CFP: Trauma in the Twenty-First Century (3/16/07; journal issue)

full name / name of organization: 
Kate Douglas
contact email: 
kate.douglas@flinders.edu.au

**************

Life Writing
Special Issue 2008

"Trauma in the Twenty-First Century”
Guest editors: Kate Douglas and Gillian Whitlock

This issue of Life Writing seeks to explore the ways in which life narratives of
trauma are circulating in contemporary cultural landscapes. What events and
memories are considered ‘traumatic’ in the contemporary world and why? Whose
traumatic memories are commemorated in the public sphere? And what is the
political utility of these traumatic memories? What are the implications of
representing an event or memory as traumatic, or in representing an individual
or community as traumatised?

In recent years life writing has become one of the most prominent cultural
spaces for the articulation of traumatic memories—-for instance, narratives of
child abuse and neglect, domestic violence, illness, cultural displacement,
war/conflict and torture have been published in various life writing forms and
media from monographs to websites. Auto/biographical narratives of trauma can
be found in a range of non-fictional literatures from poetry and plays to
self-help books. Traumatic narratives are a constant presence on television
talk shows and current affairs bulletins. Indeed, visual media—-particularly
film, television and documentary—-have played a significant role in
representing and defining trauma. Traumatic life narratives are put to use in
everyday culture. For example, charitable organisations and activists make
appeals for their social justice campaigns using photographs and short
narratives representing traumatic lives.

As Leigh Gilmore argues, the publication of these traumatic narratives “would be
inconceivable were it not for the social and political movements of the past
thirty years that have made it possible for a […] range of people to publish
accounts of their life experiences […] illuminating suppressed histories and
creating new emphases” (The Limits of Autobiography 16). Auto/biographical
texts have played a significant part in conceiving and theorising trauma; in
defining certain events as traumatic; and in shaping cultural memory.
Auto/biographical writings of trauma are used to legitimate experiences, and to
mediate the transmission of personal narratives into public life and
socio-cultural history.
        
Possible topics might consider, but are not limited to, the areas of:

Theorising trauma within contemporary contexts
Trauma and memory, trauma and amnesia
Life narratives of illness and/or injury
Life narratives following natural disasters
Narratives of torture
Narratives of war/conflict; post-war life writing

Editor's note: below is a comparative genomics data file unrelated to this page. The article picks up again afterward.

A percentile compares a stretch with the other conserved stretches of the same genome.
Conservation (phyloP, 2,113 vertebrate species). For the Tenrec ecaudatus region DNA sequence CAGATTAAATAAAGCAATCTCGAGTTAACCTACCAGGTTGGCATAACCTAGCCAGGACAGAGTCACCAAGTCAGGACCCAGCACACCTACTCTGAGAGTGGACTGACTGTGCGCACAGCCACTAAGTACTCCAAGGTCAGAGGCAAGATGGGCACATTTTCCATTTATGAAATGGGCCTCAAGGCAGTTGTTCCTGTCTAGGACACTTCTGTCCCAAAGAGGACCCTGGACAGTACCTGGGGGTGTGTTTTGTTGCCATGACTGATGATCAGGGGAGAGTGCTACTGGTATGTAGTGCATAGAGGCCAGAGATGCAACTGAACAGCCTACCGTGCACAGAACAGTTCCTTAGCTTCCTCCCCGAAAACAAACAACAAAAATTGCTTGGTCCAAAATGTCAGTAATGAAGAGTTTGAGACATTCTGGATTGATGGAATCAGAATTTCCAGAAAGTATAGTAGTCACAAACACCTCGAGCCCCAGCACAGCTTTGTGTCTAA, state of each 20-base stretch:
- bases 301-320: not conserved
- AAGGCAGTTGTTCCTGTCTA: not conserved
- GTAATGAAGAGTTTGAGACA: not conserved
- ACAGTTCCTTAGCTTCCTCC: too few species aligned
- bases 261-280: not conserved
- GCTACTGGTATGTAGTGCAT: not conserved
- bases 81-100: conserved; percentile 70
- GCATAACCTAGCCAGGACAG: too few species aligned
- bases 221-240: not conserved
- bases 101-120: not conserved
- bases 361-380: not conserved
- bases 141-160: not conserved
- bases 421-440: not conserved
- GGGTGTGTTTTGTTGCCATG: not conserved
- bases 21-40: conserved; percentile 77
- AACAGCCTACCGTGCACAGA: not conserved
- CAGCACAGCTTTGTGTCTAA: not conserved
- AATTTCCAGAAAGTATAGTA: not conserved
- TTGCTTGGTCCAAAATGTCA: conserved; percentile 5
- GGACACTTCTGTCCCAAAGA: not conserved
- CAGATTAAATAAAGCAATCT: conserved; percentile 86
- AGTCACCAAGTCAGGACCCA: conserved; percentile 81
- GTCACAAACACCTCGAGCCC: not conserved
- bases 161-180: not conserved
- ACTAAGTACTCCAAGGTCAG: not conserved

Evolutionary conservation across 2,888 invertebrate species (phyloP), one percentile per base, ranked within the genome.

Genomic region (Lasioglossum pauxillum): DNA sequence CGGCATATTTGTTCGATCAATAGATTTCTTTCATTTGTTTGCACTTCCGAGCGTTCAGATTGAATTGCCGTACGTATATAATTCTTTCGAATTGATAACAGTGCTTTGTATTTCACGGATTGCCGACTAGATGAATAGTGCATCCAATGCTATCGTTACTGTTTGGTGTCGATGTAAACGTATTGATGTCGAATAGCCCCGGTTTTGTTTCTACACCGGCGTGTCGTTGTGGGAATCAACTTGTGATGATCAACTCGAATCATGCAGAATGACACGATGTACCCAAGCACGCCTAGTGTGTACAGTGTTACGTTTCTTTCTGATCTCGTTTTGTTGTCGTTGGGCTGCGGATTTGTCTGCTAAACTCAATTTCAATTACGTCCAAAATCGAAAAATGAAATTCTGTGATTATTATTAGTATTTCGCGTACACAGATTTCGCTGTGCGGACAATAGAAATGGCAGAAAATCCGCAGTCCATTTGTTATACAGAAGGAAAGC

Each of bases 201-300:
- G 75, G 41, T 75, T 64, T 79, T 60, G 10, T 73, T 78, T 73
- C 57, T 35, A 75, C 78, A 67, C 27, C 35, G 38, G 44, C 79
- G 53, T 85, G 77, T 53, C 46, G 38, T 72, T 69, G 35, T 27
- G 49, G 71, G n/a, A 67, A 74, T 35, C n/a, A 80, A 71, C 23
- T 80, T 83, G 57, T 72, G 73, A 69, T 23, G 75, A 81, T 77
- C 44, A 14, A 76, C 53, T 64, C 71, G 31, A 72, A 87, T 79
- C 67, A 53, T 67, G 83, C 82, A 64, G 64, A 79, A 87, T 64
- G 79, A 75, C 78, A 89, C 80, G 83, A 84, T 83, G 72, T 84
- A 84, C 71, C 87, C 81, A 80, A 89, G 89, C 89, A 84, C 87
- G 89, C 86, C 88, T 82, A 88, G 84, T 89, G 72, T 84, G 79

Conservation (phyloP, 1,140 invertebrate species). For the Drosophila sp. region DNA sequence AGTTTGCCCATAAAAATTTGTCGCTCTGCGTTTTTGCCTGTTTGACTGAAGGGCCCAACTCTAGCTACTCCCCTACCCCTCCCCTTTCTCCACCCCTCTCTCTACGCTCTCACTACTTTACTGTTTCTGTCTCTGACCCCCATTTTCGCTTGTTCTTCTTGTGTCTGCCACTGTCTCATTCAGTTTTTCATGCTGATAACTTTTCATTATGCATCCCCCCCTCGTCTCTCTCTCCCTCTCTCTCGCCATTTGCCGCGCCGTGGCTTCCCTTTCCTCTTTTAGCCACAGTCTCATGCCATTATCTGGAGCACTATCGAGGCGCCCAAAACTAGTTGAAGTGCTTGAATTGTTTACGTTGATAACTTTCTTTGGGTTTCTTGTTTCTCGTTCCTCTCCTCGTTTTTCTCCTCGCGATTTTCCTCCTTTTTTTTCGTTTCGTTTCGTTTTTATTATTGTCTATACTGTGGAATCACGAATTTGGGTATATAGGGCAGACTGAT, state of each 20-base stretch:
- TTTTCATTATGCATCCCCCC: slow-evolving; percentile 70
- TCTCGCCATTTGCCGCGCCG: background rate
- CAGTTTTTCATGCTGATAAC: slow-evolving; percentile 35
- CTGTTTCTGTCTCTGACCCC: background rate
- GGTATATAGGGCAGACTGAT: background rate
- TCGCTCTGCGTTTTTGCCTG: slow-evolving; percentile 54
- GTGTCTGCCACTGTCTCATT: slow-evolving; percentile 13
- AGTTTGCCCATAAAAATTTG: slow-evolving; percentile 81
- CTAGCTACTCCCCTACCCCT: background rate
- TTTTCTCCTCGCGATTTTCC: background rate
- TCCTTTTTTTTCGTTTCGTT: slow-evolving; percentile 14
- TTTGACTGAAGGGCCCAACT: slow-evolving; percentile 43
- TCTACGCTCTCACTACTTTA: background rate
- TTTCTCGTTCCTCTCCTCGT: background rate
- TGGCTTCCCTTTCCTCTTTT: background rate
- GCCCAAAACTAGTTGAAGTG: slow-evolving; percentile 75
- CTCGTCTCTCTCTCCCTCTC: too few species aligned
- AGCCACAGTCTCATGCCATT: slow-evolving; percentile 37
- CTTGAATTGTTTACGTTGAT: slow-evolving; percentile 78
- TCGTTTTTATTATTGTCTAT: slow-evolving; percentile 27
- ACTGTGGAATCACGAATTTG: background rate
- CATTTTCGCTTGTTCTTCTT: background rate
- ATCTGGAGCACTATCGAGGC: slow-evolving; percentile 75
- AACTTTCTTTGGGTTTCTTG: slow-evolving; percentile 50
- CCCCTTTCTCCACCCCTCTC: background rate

Survivor narratives (for instance, survivors of violent crime, survivors of
abuse/neglect); recovered memory syndrome
Narrative therapy as life writing
Life writing and human rights activism
Cross-cultural trauma
Creative non-fiction and responses to trauma
Trauma and cultural memory
Trauma and commemoration
The role of digital media in traumatic remembering; visual and internet media
representations of trauma
Testimony
Witnessing
The ethical and methodological challenges of writing trauma
Trauma and identity
Cultural displacement and trauma
Racial or sexual oppression as trauma
Inclusion and exclusion; remembering and forgetting
Hauntings and post memory

We are particularly seeking articles that explore the changing landscapes of
trauma narrative, for example post-colonial and non-European sites of
testimony. We encourage submissions on all forms of auto/biography across all
media.

Please send a 300-word abstract or completed papers (between 4000-8000 words
including a short abstract of about 200 words, notes and Works Cited, MLA
style) together with a 100-word biographical note as Word or RTF attachments
to: Dr Kate Douglas (Kate.Douglas_at_flinders.edu.au ) or Professor Gillian
Whitlock (G.Whitlock_at_uq.edu.au).

Abstracts or papers are due on 16th March 2007. Following acceptance, completed
papers will be due on 18th May 2007

--Dr Kate DouglasDepartment of English and Cultural StudiesFlinders University of South AustraliaGPO Box 2100Adelaide 5001ph. 08 82012292fax. 08 82013636e-mail: Kate.Douglas_at_flinders.edu.au ========================================================== From the Literary Calls for Papers Mailing List CFP_at_english.upenn.edu Full Information at http://cfp.english.upenn.edu or write Jennifer Higginbotham: higginbj_at_english.upenn.edu ==========================================================Received on Fri Dec 15 2006 - 20:15:48 EST

cfp categories: 
cultural_studies_and_historical_approaches